With the advent of the legalization of marijuana in Colorado and Washington increased attention is being paid to the issue of stoned driving. While it remains illegal to drive while stoned in every state in the union, including Michigan, clear scientific proof that stoned driving is dangerous remains elusive.
This is because there are studies on both sides of the issue. Some seem to show that mixing pot and driving is a dangerous combination, while others seem to show no effect, and maybe even that stoned drivers are less likely to be involved in a crash. According to the Guardian on-line:
A Pacific Institute for Research and Evaluation study used the roadside survey and data from nine states that test more than 80% of drivers killed in crashes. When adjusted for alcohol and driver demographics, the study found that otherwise sober drivers who tested positive for marijuana were slightly less likely to have been involved in a crash than drivers who tested negative for all drugs.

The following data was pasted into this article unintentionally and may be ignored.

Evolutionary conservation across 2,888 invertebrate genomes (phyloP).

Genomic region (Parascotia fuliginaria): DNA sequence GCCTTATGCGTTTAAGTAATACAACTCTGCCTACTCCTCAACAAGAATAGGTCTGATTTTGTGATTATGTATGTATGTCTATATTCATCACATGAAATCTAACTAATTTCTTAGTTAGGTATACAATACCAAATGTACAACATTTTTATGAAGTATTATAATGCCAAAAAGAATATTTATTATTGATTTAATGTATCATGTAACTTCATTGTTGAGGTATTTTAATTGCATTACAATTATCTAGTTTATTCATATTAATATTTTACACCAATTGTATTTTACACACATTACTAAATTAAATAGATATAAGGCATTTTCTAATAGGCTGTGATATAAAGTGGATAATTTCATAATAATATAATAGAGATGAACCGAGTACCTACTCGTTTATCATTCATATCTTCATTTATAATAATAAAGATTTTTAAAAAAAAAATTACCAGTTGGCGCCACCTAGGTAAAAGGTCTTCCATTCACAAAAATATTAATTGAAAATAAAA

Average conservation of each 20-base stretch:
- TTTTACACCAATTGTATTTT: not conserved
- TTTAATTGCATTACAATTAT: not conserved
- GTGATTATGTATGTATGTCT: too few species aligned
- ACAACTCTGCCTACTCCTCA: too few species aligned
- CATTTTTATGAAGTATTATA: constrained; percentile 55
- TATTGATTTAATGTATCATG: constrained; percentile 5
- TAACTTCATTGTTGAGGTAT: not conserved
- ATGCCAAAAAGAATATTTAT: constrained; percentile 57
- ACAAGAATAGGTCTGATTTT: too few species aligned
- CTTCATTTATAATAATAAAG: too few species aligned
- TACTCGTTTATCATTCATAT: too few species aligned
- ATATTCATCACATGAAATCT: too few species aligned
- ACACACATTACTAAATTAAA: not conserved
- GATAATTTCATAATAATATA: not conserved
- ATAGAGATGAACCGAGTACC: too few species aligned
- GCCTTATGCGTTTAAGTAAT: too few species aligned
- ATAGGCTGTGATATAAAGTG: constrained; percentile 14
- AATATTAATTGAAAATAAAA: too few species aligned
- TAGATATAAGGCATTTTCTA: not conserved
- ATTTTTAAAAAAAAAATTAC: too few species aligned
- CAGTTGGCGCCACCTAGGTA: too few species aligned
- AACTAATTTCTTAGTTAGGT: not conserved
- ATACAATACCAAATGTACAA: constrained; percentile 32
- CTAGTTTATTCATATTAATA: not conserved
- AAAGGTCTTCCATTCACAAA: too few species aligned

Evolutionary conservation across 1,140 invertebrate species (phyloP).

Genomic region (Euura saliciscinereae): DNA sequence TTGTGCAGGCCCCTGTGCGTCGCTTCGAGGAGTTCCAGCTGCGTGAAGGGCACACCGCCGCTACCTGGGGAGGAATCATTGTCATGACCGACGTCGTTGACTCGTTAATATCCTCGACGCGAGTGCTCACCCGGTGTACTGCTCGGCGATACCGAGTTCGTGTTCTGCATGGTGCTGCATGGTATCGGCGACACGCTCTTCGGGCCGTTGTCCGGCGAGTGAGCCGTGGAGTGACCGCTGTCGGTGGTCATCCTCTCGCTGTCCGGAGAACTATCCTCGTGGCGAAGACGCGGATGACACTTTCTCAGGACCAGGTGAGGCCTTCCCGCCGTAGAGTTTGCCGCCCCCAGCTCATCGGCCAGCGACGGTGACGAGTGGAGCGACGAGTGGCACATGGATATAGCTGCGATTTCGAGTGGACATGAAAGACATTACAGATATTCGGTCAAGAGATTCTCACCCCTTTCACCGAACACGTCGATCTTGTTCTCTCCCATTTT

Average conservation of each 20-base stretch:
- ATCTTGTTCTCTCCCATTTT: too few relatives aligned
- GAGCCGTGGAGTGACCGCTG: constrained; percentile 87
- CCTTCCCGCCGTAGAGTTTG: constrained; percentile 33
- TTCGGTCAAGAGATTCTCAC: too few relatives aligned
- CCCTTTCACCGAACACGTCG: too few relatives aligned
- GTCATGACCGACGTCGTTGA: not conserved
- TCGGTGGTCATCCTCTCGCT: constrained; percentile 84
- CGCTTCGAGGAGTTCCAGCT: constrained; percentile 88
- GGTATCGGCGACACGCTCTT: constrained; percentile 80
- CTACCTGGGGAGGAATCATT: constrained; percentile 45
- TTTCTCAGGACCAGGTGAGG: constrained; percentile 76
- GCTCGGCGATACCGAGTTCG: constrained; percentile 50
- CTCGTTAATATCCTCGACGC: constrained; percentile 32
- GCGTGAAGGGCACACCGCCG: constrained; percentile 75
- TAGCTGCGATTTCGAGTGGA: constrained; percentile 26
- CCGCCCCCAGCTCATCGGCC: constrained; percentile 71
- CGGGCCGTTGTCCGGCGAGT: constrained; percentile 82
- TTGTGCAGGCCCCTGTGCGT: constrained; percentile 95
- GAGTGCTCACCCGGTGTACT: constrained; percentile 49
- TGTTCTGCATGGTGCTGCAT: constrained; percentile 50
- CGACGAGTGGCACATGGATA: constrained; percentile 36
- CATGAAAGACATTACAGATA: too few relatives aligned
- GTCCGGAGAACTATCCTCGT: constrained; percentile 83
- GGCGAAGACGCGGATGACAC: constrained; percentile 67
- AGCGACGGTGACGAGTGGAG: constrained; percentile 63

As might be expected, driving with a combination of drugs, such as alcohol and marijuana, does synergistically increase the chances of a crash. The same is true for drivers that have little experience with driving while stoned.
The bottom line though is that if you want to be sure not to run afoul of the law, don’t drive while stoned! In Michigan, a conviction for OWI-drugs / marijuana carries with it up to 93 days and jail and a $100-$500 dollar fine. Also, your driver license will be suspended for 30 days, and then restricted for the following 150 days.
This is because OWI-drugs / marijuana is in the same vehicle code and essentially violates the same law as driving while drunk. Stoned driving can be proved one of two ways by the state, either by showing that your ability to operate a car was substantially lessened due to the smoking of marijuana, or if you don’t have a medical marijuana card, by showing that you have any amount of THC in your blood at the time of the driving.
For the “zero-tolerance” any amount part of the law, keep in mind that, according to the Guardian:
A marijuana high generally peaks within a half hour and dissipates within three hours, but THC can linger for days in the bodies of habitual smokers.
If you have been charged in Michigan with driving under the influence of marijuana, then call the Barone Defense Firm for your FREE no obligation case review.